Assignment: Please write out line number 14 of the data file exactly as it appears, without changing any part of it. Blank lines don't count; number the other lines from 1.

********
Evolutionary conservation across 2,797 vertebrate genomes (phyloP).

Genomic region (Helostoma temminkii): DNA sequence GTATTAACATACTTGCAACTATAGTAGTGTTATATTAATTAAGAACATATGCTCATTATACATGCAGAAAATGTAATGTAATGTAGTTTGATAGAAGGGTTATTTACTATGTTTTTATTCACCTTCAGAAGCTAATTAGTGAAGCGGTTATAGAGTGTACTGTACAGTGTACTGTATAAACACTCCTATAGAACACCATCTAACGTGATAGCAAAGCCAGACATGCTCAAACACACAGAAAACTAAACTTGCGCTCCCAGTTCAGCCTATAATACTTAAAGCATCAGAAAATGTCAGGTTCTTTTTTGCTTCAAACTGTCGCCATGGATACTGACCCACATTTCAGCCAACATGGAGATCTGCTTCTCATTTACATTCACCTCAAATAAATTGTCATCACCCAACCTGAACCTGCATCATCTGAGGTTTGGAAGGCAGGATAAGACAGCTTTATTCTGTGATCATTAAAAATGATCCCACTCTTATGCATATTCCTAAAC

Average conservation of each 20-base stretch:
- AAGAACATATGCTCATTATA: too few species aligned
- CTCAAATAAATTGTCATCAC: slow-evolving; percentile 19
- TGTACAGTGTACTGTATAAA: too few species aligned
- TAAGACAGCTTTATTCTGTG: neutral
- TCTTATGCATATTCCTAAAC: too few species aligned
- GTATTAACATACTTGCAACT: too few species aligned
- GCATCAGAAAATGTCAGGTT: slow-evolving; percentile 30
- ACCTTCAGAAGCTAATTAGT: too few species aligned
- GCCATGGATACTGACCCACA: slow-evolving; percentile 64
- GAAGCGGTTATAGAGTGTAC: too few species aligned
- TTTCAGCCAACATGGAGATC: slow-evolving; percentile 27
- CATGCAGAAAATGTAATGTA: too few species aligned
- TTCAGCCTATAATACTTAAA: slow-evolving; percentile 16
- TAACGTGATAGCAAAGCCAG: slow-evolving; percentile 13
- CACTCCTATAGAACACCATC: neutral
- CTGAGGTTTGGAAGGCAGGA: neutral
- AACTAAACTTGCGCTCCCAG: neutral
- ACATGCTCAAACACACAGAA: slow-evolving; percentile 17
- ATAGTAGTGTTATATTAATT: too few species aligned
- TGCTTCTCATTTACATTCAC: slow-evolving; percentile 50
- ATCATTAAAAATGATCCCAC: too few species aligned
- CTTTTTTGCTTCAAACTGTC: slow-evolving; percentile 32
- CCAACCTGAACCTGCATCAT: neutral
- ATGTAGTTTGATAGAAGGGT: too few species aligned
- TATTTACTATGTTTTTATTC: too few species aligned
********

- TTTCAGCCAACATGGAGATC: slow-evolving; percentile 27